By Jonathan Hatchman, Food Editor, @TLE_Food
As soon as the news broke of The Richmond’s opening, I was sure that I’d heard it all before. Locally acclaimed chef takes on a new premises within a trendy neighbourhood, serves an overpriced menu of “quintessentially British seasonal food”, all types of on-trend fare, and pricey Craft Beers to the local foodie crowd. And the result, overall, is generally gratuitously underwhelming for anybody that doesn’t own a beard comb or antique bicycle. Thankfully, with our recent visit to The Richmond, Brett Redman and Margaret Crow’s new Hackney dining space, I was left with an experience that proves the aforementioned isn’t always the case.
Taking over the site, which was once home to seedy Egyptian restaurant LMNT, The Richmond lends an instant homely feel with its warm colour scheme and traditional pub layout. Inside, it’s everything that you’d expect from a building that sits on the interchange between Hackney, Dalston, Haggerston and London Fields: it’s incredibly stylish, although surprisingly unpretentious. Following on from the success of Brett’s massively popular Elliot’s restaurant in Borough Market, the menu at The Richmond focuses on comfort food that’s mainly Fish-based with main courses ranging between the £12-£19 mark. And not only does the menu contain plenty of delicious dishes, The Richmond also boasts East London’s first and only raw bar, a selection of natural Wines which includes Red, White, Rose, and Orange (featuring tannins of Red and crisp, sweetness of White), as well as an eclectic selection of Oysters to begin our meal.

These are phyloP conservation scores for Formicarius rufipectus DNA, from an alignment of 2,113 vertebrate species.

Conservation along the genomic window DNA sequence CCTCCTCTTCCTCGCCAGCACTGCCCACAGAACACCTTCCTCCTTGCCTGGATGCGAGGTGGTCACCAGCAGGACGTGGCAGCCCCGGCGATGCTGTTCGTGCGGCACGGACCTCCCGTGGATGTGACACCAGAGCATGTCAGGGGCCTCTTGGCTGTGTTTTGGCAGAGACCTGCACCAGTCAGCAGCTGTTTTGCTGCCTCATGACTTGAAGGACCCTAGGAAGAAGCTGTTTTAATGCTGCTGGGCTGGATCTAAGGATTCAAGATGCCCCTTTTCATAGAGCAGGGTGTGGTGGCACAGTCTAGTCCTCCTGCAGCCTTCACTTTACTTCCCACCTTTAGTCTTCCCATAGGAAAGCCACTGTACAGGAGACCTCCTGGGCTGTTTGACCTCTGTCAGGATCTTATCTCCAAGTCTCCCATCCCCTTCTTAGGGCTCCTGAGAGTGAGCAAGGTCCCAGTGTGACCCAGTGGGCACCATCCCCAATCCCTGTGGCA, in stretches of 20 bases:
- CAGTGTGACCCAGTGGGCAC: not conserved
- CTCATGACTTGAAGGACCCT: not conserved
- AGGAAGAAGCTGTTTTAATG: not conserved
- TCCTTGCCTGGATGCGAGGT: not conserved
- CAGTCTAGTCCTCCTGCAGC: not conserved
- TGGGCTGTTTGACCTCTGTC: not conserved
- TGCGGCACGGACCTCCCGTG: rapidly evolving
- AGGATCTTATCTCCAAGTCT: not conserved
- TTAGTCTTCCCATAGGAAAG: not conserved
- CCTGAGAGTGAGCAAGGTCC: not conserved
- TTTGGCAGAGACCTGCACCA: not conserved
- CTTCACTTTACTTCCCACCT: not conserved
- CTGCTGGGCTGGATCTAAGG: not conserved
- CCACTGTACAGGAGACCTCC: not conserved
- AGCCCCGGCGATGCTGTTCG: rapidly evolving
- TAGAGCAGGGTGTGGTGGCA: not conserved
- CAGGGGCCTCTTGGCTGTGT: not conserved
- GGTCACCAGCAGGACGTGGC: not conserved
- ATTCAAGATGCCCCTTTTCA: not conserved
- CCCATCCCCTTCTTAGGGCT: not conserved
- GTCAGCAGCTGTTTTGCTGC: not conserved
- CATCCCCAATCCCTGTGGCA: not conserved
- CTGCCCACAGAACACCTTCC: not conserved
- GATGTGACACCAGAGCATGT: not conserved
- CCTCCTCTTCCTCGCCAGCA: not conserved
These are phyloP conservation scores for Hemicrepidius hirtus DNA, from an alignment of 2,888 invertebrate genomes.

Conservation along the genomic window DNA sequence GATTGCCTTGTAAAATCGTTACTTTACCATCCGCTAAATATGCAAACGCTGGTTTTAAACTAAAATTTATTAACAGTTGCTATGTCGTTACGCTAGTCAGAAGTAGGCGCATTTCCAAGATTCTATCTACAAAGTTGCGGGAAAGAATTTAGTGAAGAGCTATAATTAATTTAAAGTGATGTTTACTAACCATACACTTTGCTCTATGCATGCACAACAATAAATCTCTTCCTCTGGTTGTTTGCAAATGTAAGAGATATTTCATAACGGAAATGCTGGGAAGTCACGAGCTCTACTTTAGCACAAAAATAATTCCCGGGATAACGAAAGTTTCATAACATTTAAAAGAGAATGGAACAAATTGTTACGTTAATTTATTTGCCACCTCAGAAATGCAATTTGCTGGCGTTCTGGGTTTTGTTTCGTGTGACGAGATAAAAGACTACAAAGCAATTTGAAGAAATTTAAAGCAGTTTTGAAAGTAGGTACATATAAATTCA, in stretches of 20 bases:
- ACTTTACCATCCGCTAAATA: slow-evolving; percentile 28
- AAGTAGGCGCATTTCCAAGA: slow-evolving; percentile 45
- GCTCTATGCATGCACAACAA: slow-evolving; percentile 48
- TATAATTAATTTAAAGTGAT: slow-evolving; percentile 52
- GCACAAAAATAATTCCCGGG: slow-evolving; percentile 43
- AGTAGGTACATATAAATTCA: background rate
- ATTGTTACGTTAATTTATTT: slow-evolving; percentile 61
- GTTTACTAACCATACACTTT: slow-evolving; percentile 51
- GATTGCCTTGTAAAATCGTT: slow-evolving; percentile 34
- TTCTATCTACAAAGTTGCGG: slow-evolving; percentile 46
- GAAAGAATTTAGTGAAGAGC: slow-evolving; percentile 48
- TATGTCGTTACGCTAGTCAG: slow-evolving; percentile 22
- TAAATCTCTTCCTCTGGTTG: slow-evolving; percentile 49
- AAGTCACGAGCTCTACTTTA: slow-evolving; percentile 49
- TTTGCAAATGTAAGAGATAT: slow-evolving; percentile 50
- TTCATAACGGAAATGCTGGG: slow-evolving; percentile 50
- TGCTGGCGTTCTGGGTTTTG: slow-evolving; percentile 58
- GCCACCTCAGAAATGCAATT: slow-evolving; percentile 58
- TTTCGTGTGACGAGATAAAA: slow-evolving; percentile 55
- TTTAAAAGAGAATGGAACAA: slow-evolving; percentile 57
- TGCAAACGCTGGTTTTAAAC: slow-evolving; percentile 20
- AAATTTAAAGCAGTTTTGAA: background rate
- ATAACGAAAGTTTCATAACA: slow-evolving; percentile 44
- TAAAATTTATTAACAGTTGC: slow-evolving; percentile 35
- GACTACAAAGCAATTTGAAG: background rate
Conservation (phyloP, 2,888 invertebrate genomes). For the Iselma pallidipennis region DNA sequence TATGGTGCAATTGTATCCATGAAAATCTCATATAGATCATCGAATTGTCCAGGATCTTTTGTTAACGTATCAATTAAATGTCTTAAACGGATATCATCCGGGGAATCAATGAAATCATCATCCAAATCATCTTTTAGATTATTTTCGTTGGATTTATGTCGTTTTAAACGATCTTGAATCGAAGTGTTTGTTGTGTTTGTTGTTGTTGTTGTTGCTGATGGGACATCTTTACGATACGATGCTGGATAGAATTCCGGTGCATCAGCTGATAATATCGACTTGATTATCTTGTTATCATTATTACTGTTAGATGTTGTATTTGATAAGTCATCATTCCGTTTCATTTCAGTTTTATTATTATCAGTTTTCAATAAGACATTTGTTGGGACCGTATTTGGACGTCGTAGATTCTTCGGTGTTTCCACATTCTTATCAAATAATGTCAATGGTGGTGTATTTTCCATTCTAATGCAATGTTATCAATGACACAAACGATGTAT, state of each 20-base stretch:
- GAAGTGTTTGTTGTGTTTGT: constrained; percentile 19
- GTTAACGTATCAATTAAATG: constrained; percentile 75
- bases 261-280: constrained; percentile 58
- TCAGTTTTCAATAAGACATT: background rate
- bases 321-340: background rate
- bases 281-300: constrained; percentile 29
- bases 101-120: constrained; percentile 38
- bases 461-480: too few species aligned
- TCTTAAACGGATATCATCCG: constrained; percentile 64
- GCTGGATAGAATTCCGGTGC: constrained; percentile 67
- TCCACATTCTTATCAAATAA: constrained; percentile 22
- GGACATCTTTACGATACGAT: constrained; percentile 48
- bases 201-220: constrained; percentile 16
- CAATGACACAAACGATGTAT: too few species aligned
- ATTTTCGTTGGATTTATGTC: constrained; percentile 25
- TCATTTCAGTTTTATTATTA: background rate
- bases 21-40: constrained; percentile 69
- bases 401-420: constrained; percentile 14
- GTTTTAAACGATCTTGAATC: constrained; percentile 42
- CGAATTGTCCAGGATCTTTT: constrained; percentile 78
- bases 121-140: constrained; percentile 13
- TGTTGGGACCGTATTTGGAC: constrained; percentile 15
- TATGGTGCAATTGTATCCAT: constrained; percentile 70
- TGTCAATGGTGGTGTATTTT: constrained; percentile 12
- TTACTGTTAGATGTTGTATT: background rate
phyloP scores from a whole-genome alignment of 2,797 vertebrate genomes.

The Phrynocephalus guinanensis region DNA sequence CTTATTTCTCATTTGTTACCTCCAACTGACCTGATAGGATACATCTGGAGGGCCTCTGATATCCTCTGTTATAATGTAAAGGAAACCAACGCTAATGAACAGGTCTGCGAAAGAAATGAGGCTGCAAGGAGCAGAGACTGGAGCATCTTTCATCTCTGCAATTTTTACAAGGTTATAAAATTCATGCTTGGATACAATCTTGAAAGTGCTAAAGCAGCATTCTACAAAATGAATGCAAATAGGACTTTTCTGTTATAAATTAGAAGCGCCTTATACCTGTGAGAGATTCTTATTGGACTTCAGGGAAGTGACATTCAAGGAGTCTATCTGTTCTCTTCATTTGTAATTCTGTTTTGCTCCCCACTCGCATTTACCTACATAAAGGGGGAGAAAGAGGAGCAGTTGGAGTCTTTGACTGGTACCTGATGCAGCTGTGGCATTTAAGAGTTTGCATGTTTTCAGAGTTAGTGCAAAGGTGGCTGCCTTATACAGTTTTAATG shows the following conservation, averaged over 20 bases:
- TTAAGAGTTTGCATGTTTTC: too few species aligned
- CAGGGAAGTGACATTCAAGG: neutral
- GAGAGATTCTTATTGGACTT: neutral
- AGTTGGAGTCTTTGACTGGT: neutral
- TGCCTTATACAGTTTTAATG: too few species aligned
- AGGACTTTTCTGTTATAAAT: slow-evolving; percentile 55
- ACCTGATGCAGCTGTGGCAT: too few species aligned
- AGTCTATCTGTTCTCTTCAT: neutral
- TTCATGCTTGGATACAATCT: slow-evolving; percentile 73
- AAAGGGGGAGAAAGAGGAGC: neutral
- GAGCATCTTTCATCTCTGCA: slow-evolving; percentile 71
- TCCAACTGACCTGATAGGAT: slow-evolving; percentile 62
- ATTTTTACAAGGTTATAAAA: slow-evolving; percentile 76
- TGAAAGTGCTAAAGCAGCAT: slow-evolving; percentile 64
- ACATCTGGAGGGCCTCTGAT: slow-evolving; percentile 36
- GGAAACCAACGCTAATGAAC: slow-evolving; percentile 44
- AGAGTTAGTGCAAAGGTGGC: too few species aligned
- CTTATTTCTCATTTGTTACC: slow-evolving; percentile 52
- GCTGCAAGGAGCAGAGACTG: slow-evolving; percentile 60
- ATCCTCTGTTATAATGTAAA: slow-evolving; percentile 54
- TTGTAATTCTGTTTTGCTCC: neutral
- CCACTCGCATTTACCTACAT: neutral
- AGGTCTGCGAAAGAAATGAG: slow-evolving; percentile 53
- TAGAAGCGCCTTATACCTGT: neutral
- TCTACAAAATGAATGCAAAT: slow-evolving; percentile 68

With six to choose from, the zealously friendly staff suggest that we sample the Welsh Menai Rocks Oysters (£3.50 each) which taste exactly as one would expect something plunged from the bottom of the Ocean. Texturally, Oysters have never excited me. The taste is fair, albeit acquired, and the notion of chomping on something that texturally resembles a raw Chicken Breast is certainly not for everyone. The homemade ‘Tabasco’ and Shallot Vinegar dressing served as an accompaniment, however, are absolutely delicious. The American Hardshell Clams (£2 each) – recommended for beginners to Oysters – are considerably better, small enough to slip and slide through one’s gullet, allowing the taste to outweigh the sodden crunch of their bigger cousins.
The Starters menu is split into two sections: Raw and Small Plates. The Tuna Tartare (£9) features diced cubes of zingy Tuna that’s served atop a bed of Lemony Basil salad, while the Red Prawns (£9), served heads-and-all, are as scrumptious as they are moreish; dressed in Olive Oil and Lemon. If Raw Fish is a strict “no thanks”, the ‘small plates’ section offers the likes of shredded Crab nestled into a dinky English Muffin (£8), Crispy Prawns (£6), or a salad of Beetroot (£7) that’s topped with diced Apple and Caraway Seeds, perched on a pillow of creamy Goat’s Curd. For the mains, a perfectly-cooked slab of Lamb is married with Baby Turnips and a selection of Beans and Chutes that add an Asian twist to the dish, while my Hake (£14) is served with al dente Chick Peas – a welcome substitute to Potatoes or Rice – which lends a Middle Eastern finish. The Fish is cooked deliciously, topped with Samphire and rich Tomatoes, each delivering another texture to the already delicious meal. While the finishing Banana Tart, which uses the ripest available fruit, is an absolute winner.
The Richmond isn’t merely Hackney’s best new restaurant addition; it may just be London’s best newcomer of 2015, thus far.
The original article can be found online at tle-online.com.